Before acquiring D Chase Hartje, 19, and G Curtis Meger, 20, earlier this month, the Ice was carrying two 20-year-olds and one 19-year-old. Today, the roster features three 1998s, two 1999s, seven 2000s, nine 2001s and three 2002s. The Ice has had 43 players suit up for at least one game this season.

The Ice has been carrying three goaltenders, including Duncan McGovern, a Winnipegger whose name doesn’t appear on the WHL’s weekly roster report as being injured, but who hasn’t played since Jan. 6.


A statement issued Wednesday by Tom Shypitka, the Kootenay East MLA (Liberal):

“Like many of you, I have had the pleasure of attending and being an Ice fan for the past 20 years. We can be disappointed or angry as our team packs its bags, or we can say Thank You for 20 years of great hockey.

“I personally look at the Western Hockey League in how they package and protect their brand. The WHL gave the green light for the Ice to relocate and I wonder if they provide enough security to those communities that take on the risk to invest in the infrastructure that goes with a WHL franchise.

“To the players, thank you for all the entertainment you provided and your professionalism that went with it. You were great ambassadors and role models for our Kootenay region. You will be missed.

“I am hoping my calendar permits me to be there to cheer you on when the puck drops for the last time.”


Look, I get it. I understand why someone from Winnipeg would want to buy a WHL team and move it from Cranbrook to the Manitoba capital. Greg Fettes is a businessman, a wealthy businessman, who doesn’t get involved in anything with the intention of losing money. He would much rather drop a WHL team into Winnipeg, with a metropolitan population of 778,489 — from the 2016 census — than keep it in Cranbrook (19,259).

But there was Fettes telling Global News Winnipeg in a Sept. 9 email: “The entire Kootenay Ice organization is focused on providing a premier experience for our players, corporate partners, and patrons in Cranbrook.

“We look forward to another amazing season and continuing to build our relationship with the community of Cranbrook and the surrounding area.”

If you are wondering why hockey fans in Cranbrook and area are feeling used and abused these days, just think about that quote.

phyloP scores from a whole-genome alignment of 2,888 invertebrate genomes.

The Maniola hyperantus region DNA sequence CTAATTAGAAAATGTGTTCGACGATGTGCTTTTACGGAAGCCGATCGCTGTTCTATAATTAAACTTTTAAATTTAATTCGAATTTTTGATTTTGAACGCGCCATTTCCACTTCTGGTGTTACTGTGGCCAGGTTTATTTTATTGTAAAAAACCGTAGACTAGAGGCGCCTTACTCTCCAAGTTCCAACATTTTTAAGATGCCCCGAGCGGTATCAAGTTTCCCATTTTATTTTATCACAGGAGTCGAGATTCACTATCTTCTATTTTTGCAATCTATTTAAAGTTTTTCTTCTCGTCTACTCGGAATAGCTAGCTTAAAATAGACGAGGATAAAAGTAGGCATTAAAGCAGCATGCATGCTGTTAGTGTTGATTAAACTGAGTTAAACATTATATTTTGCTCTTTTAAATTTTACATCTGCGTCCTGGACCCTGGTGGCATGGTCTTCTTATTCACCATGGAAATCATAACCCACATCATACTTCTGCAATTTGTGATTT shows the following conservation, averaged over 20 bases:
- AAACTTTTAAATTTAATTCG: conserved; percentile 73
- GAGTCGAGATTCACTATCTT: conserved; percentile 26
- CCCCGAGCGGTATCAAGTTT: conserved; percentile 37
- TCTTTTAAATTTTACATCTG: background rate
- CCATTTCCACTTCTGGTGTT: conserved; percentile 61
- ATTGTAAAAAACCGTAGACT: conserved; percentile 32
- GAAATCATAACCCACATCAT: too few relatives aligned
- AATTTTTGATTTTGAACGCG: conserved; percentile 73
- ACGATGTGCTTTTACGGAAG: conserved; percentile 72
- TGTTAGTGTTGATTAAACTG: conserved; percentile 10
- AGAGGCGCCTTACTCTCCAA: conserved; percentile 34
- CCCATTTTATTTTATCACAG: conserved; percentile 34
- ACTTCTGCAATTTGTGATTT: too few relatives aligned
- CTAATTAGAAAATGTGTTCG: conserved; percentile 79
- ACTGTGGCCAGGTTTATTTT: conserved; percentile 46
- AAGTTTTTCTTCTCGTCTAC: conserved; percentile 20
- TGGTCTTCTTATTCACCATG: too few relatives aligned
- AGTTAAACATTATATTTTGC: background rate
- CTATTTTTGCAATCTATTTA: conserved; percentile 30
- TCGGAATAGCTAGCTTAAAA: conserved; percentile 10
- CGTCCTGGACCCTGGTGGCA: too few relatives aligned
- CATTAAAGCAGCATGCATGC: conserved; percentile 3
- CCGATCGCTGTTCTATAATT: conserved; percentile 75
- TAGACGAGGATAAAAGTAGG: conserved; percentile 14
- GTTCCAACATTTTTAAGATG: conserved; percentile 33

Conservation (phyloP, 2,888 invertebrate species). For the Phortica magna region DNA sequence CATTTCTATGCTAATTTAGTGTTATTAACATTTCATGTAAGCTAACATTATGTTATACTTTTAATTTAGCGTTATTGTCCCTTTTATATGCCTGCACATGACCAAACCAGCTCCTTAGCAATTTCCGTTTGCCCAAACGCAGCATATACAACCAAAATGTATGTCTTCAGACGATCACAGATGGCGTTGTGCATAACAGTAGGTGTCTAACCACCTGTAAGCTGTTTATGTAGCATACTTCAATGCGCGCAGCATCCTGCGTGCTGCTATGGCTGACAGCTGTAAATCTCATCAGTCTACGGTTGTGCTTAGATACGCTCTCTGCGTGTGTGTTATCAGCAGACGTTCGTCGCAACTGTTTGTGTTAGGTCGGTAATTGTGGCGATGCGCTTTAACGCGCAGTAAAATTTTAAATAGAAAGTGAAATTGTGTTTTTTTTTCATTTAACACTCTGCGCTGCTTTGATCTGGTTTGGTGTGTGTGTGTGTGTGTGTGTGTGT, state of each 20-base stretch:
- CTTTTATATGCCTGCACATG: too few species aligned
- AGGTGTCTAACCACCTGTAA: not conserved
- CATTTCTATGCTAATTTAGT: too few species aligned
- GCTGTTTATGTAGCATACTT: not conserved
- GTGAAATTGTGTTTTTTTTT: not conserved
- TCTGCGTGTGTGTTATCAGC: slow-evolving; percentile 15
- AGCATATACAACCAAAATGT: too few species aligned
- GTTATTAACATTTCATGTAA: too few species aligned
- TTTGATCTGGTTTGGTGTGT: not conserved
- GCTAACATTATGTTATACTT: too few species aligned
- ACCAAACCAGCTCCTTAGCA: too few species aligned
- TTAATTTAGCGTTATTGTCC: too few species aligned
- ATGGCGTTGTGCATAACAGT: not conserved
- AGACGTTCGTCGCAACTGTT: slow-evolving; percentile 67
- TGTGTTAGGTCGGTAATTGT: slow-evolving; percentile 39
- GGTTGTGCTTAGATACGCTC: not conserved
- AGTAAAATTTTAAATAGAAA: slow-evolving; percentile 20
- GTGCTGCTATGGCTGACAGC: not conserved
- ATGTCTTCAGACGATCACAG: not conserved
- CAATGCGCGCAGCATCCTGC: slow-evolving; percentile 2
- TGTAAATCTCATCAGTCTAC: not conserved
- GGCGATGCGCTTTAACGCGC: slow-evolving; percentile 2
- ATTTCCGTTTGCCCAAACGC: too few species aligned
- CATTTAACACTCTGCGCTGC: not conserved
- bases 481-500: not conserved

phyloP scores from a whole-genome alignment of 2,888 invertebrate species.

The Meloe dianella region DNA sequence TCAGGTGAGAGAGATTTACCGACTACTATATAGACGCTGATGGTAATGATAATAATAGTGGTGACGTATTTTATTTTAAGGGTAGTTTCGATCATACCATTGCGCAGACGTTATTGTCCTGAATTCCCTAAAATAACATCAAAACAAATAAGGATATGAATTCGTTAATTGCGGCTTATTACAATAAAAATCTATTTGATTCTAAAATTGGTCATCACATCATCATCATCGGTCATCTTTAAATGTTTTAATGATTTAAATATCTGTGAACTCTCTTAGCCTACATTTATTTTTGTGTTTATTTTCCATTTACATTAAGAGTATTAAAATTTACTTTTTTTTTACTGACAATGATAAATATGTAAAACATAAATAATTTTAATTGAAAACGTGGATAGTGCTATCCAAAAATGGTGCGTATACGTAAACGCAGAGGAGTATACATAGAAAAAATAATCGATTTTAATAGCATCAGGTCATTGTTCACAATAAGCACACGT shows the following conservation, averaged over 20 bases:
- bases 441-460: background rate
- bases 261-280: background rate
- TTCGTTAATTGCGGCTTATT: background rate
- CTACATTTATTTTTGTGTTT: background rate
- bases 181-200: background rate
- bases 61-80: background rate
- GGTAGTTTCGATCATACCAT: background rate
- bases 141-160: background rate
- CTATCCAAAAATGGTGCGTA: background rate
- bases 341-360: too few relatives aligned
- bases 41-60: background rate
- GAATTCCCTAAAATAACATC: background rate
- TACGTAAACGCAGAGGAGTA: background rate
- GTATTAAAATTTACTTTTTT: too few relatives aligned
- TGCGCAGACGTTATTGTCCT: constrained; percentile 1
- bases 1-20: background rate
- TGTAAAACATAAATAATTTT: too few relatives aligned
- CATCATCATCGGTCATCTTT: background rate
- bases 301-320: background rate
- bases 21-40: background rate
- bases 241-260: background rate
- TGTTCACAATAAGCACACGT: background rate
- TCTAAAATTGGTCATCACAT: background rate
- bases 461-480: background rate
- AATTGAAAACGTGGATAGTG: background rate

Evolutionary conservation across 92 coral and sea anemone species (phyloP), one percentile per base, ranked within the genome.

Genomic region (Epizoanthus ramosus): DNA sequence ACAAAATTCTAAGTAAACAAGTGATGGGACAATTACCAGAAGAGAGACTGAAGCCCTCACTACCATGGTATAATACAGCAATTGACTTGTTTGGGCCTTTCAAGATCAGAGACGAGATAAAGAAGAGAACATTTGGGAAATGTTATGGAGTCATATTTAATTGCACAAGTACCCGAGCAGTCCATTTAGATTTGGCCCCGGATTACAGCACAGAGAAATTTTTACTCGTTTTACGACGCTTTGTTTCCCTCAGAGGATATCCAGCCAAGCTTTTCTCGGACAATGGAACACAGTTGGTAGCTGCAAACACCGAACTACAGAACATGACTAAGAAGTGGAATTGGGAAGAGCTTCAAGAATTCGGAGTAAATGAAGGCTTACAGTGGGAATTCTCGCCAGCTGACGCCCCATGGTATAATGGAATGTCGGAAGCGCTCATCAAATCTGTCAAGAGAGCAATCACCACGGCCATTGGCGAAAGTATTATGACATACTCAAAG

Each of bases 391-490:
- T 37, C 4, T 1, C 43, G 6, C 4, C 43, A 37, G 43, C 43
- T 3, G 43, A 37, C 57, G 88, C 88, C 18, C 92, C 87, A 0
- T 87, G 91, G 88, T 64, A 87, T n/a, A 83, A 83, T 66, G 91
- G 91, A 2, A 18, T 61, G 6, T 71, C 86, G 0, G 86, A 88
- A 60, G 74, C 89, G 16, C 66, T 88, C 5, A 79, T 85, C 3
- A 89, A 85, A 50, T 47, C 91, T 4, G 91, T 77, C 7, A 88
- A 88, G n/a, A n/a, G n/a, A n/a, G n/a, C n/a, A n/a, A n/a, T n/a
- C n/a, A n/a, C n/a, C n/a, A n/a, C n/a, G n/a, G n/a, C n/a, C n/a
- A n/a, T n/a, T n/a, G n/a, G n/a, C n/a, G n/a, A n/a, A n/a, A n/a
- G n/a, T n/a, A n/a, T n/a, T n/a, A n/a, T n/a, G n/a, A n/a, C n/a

The WHL is never going back to Cranbrook. Never. Period. Just like it will never go back to Chilliwack. If both markets aren’t finished with the WHL, well, the WHL is finished with them. Yes, the bridges have been burned and then blown up.


The Winnipeg Ice started off by asking fans for $50 non-refundable deposits just to get on a list for seats in the U of Manitoba’s Wayne Fleming Arena. The Ice will spend the next two seasons there and, at the moment, that facility seats about 1,400. That figure should be closer to 2,000 after something like $400,000 is spent on improvements. . . . So for $50 you can get on a list but won’t know what the season tickets might cost.


One fan in Cranbrook tells me that he now understands why “most merchandise with the Ice’s new logo on it didn’t have the Kootenay name on it.”


One of those domain names — — that Fettes and his eight-year-old son had so much fun with in April 2017? It was up and running on Tuesday, the day the WHL announced it had OK’d the move.

You also are able to order Ice merchandise there. The link from takes you to the Kootenay Ice’s merchandise shop that is located in Western Financial Place in Cranbrook.


The Winnipeg Ice will play its first game tonight (Friday) when it entertains the Swift Current Broncos in Cranbrook.

3 thoughts on “Scattershooting . . . with questions, thoughts about chill in Cranbrook and Ice in Winnipeg”

  1. Blazers recently removed the name Kamloops from their logo. I wondered if that too was a message about a potential move.


  2. The owners said that we where the best fans so tell me something if we where the best fans how come when they had the press conference that no fans where allowed to it just the media was